Food, Farming and Countryside Commission

Small robots

By Callum Weir

Wimpole Estate, Cambridgeshire

Meet Tom, Dick and Harry – a trio of robots. Along with Wilma, the digital brains behind the robots, they could revolutionise the way we farm over the coming decades.

Resembling luridly painted miniature Mars exploration rovers, they are being developed by an agri-tech start up from Salisbury called the Small Robot Company to monitor crop health, seek out and destroy weeds, and plant seeds – and we’re testing them on our National Trust farm on the Wimpole Estate.

We have 370 hectares (914 acres) of arable land that we use for growing cereal crops. Our farm is one of 20 in the Small Robot Company’s Farming Advisory Group, but is the only organic farm, which makes it a challenging test site as we have more weeds – it gives the robot more to learn!

The robot being tested with us at Wimpole is called Tom, and it’s essentially a robotic agronomist. It sets an area to map and travels autonomously up and down the fields, taking photos of the crops and weeds in high resolution. The photos are then stitched together and an algorithm distinguishes what’s wheat and what’s weed, creating a digital map of all the weeds in the field.

The basic premise is that 95% of chemicals used in farming are unnecessary. Imagine that a robot could be sent out into a field to find where the weeds are, and come back with their precise coordinates. Instead of spraying the entire field with expensive herbicide, you only spray or mechanically remove individual weed plants. The same principle applies to the precision application of fertiliser, whereby fertiliser bills could be reduced, as well as the risk of leaching.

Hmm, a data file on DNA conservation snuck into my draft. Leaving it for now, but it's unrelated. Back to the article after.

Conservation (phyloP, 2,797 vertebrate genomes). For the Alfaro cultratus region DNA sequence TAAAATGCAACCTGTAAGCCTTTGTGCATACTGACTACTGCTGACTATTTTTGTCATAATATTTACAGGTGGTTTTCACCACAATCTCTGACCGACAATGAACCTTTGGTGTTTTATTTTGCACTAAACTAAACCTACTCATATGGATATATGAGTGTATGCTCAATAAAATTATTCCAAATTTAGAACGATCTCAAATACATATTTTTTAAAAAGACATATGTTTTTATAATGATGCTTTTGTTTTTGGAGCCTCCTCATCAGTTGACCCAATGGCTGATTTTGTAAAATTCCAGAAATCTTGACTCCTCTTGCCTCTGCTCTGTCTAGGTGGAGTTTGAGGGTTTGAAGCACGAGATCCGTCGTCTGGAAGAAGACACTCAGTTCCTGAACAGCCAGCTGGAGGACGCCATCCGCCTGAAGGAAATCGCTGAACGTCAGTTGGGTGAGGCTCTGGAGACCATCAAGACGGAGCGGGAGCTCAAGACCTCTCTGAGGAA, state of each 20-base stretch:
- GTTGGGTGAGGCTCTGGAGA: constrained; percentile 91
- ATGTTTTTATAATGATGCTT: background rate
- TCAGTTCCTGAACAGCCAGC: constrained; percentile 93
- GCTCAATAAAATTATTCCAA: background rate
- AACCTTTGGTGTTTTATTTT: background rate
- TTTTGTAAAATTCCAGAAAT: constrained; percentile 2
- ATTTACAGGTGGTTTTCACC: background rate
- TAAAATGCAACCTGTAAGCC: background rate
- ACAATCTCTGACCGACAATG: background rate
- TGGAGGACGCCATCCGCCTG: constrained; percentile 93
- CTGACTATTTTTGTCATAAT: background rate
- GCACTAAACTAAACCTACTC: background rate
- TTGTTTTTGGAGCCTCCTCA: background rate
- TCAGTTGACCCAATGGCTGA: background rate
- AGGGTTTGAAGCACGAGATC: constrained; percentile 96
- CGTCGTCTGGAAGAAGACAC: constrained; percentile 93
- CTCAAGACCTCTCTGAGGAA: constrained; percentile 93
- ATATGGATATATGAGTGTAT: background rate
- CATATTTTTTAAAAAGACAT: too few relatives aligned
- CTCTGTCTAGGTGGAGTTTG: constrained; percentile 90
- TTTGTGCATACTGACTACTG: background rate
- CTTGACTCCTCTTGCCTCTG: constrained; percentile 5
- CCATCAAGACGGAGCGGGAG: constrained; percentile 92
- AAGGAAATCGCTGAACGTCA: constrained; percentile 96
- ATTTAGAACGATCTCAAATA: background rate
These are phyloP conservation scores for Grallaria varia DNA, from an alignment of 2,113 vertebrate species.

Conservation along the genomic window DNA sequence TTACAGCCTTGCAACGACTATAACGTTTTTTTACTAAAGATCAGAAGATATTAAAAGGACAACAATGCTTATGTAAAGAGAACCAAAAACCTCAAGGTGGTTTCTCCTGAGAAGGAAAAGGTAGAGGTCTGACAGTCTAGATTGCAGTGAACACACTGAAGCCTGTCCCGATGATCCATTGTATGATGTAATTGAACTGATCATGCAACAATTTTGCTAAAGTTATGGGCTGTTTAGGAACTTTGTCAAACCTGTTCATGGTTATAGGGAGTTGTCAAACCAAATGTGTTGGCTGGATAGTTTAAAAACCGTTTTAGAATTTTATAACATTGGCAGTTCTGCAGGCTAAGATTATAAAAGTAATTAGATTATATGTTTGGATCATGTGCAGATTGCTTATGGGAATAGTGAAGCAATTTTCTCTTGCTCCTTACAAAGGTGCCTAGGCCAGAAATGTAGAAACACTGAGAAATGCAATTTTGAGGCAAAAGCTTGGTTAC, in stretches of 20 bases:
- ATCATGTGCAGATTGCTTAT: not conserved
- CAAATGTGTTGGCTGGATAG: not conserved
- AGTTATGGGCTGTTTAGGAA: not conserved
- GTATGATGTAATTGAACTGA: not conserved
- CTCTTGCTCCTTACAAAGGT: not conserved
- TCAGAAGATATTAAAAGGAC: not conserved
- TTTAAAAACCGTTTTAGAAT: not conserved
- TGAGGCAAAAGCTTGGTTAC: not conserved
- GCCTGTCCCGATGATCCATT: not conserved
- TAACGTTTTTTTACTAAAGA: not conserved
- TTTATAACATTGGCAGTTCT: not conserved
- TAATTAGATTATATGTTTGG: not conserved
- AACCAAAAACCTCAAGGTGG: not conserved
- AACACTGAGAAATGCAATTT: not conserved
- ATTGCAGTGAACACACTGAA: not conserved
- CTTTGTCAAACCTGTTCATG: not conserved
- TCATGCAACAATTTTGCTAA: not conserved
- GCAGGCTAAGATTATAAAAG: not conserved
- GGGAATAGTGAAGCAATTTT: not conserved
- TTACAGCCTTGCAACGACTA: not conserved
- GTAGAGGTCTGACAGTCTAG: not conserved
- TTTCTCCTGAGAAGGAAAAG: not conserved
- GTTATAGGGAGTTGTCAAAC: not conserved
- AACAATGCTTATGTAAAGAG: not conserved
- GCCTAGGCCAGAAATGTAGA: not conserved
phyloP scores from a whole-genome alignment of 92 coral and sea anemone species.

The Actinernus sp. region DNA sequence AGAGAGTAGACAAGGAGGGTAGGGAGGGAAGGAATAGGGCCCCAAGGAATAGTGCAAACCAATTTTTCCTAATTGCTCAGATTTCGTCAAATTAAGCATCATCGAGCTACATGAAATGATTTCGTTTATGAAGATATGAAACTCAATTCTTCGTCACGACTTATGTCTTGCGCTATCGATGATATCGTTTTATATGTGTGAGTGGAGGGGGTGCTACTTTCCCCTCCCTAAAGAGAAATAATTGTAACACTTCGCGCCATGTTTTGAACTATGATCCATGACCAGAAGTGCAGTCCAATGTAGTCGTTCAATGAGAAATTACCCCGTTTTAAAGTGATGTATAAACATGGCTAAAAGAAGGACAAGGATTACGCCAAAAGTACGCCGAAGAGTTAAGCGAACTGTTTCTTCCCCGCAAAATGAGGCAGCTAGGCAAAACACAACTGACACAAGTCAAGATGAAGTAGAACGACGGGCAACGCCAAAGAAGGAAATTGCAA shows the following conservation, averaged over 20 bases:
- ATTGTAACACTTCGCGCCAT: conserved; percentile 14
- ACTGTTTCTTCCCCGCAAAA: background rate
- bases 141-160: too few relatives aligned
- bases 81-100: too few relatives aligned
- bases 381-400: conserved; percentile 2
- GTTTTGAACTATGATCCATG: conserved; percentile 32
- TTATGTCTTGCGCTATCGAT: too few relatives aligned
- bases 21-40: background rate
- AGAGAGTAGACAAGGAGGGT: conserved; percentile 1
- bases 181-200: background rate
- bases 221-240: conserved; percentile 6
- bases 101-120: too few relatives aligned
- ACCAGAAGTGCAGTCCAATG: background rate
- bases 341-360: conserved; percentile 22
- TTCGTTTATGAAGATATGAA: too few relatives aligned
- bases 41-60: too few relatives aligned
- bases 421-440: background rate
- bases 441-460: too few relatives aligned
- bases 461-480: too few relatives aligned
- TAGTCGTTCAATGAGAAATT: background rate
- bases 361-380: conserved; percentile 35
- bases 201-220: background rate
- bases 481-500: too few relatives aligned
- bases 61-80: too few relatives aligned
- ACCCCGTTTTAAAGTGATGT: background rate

The robotic revolution could bring particular benefits to small farms. Instead of investing hundreds of thousands of pounds in an 8-tonne tractor, farmers would only have to pay out a fraction of that for Tom, Dick and Harry. Tractors compact the soil, and unnecessary cultivation damages soil structure and contributes to soil erosion, so soil health would benefit too.

Other, more radical, possibilities also exist. In the future robots might be able to plant different seeds in the same field, allowing strip farming on a much bigger scale. This could move away from pure monoculture – just one variety of crop in a field – which would have many benefits. Take peas and wheat for example – if you can grow both in one field, the peas fix nitrogen into the soil, which helps the wheat grow. The pea flowers attract bees, increasing biodiversity. With weather becoming more extreme and unpredictable, it’s harder to know what will grow well, so having more than one crop improves farm resilience.

Robotics also has the potential to reduce the reliance of farming on fossil fuels. They’re smaller than standard farm machinery, so the robots can be electrically powered, potentially charged by solar panels.

The technology is still in its early days – and it may be 10 or 15 years before this technology becomes mainstream – but trialling new technologies here at Wimpole is very fitting. The 3rd Earl of Hardwick created Wimpole Home Farm in 1794 as a demonstration farm, using the latest machinery to improve efficiencies and increase yields. Today, our goal is to improve biodiversity and soil health, but the spirit of innovation lives on. Watch this space.


Adapted from an article by James Fair in the summer 2019 edition of National Trust Magazine.